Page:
TRANSPORTATION POINT EXTRA
As large metropolitan areas consider the most effective ways to manage urban traffic congestion, priced-managed lanes are a viable solution, delivering value to transportation owners and choice to commuters. PMLs, sometimes called express lanes, work by tolling some lanes in an urban corridor, and are most impactful when there is acute, recurring, peak-period congestion. In many cases, they have proven to be a highly effective approach to increasing throughput, capacity and reliability.
Regulating congestion by fluctuating the fee to use the PMLs based on the real-time demand along the corridor can ultimately bring benefits to all traveling along the corridor. PMLs have proven to be “game-changers” in California, Florida, Georgia, Minnesota, Texas, Virginia and Washington. For example, when the Georgia Department of Transportation added priced-managed lanes to the I-75 corridor, speeds in the general-purpose lanes increased by 20 mph, providing a better travel experience – even for those who do not use the tolled express facility.
Because many states do not currently have legislative authority to implement priced-managed lanes, understanding it can take considerable time to propose and approve enabling legislation for PML projects, fast-growing metropolitan areas should consider acting now.
Following are some of the best practices public agencies are using to develop these mobility-enhancing facilities:
Identifying the right corridor
PMLs are most effective when travel time reliability along a corridor is frequently inadequate and available alternative routes are ineffective. Other considerations that may signal the need for priced-managed lanes include:
- A forecasted surge in the development for the area
- A need for major reconstruction of the corridor
Successful priced-managed lane projects tend to target the most congested corridors because they generate the greatest value and improvement in mobility. However, given available resources, some owners may be more comfortable implementing a pilot project to produce an early win and proof of concept. For them, a smaller-scale pilot project might align better with their goals. Either approach can result in a successful facility when planned and executed effectively.
Knowing the estimated capital, operating and maintenance costs and the corridor’s revenue-producing potential can help owners understand the feasibility of a proposed priced-managed lanes project. Feasibility studies help owners understand the corridor’s potential to produce enough revenue to offset operating and maintenance expenses and even subsidize a portion of the upfront capital costs.
PMLs are a major investment. To help cover costs, some owners may be interested in attracting federal grants or low-interest loans. To increase their application’s competitiveness, some owners incorporate transit into their operating models. Georgia’s SR 400 Express Lanes project in northern Atlanta received a federal grant, which allows registered transit vehicles to access the facility for free.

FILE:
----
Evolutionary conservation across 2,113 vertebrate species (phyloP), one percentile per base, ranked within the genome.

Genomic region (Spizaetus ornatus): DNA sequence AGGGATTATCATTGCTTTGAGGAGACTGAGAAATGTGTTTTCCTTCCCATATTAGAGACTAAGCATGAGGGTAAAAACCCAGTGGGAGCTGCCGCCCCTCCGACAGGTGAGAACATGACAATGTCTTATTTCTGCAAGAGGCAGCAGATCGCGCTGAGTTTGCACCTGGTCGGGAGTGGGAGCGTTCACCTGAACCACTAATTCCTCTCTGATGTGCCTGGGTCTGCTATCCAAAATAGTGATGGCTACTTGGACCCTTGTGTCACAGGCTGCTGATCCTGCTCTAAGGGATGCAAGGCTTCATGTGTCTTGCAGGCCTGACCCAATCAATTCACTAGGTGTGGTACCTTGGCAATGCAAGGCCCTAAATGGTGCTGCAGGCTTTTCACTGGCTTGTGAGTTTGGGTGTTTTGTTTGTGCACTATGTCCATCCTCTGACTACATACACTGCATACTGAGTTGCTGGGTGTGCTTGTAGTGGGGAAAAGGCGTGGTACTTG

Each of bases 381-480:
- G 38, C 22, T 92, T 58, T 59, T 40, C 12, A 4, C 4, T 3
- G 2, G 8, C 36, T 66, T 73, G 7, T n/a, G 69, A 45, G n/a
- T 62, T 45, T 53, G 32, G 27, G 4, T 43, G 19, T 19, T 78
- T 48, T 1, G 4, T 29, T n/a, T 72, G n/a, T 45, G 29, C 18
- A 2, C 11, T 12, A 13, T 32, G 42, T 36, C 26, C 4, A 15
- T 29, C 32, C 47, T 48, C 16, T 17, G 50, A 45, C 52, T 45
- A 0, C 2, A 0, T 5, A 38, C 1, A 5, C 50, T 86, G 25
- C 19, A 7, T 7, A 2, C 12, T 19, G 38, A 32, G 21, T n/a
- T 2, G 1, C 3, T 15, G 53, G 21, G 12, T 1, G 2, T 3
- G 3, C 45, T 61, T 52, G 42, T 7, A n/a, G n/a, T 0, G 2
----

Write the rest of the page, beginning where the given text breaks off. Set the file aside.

Beyond funding, giving transit vehicles free access to PML corridors is a value-add. Providing a quasi-fixed guideway for express buses creates little capacity erosion and can result in increased reliability for transit riders. In one instance, allowing buses to use priced-managed lanes led to the provider changing its published schedule for certain routes because buses were arriving at their destinations much earlier.
When planned and implemented effectively, PMLs benefit motorists in the general-purpose lanes, transit riders and those willing to pay for a reliable travel time. The cumulative result is a more effective, inclusive transportation system.
Further, statistics continue to show PMLs are utilized by a wide spectrum of commuters when a reliable trip time is their No. 1 priority. Reasons range from picking up children at day care to catching a flight, but all are based on the value users place on their time.
To ensure greater transportation equity, some owners have implemented innovative relief programs. The Virginia Department of Transportation offers meaningful toll relief for qualified residents who use the Elizabeth River Tunnels. Georgia’s State Road & Tollway Authority allows residents who use transit to earn toll credits for days when they need to drive automobiles.
When implemented successfully, relief programs can deepen community and political support for PMLs and promote goodwill.
Considering their continued success, proven PML solutions are an option as regional authorities and metropolitan planning organizations seek ways to improve traveler experience and reduce congestion in their busiest corridors. Through added convenience and reliability, owners have the opportunity to give everyone a better ride.
ABOUT THE AUTHOR
Kevin Hoeflich, PE
Toll Services Chair
Kevin Hoeflich, PE, is chair of toll services and senior vice president. His primary focus is toll client service, strategic planning, recruiting and growing the firm’s overall toll practice. He counsels HNTB clients nationwide, including the Miami-Dade Expressway Authority, the North Carolina Turnpike Authority, Central Florida Expressway Authority and the Richmond Metropolitan Transportation Authority.
Contact him at (321) 436-6966 or firstname.lastname@example.org.
Tom Hutchinson, AICP
Managed Lanes Practice Consultant
Tom Hutchinson, AICP, is a managed lanes practice consultant and vice president. He previously led HNTB’s Georgia tolls practice, supporting the Georgia Department of Transportation and the State Road and Tollway Authority as they worked together to deliver several PML projects. He also has advised clients around the country as they plan for, deliver and operate toll projects and managed lane systems.
Contact him at (404) 852-2439 or email@example.com.
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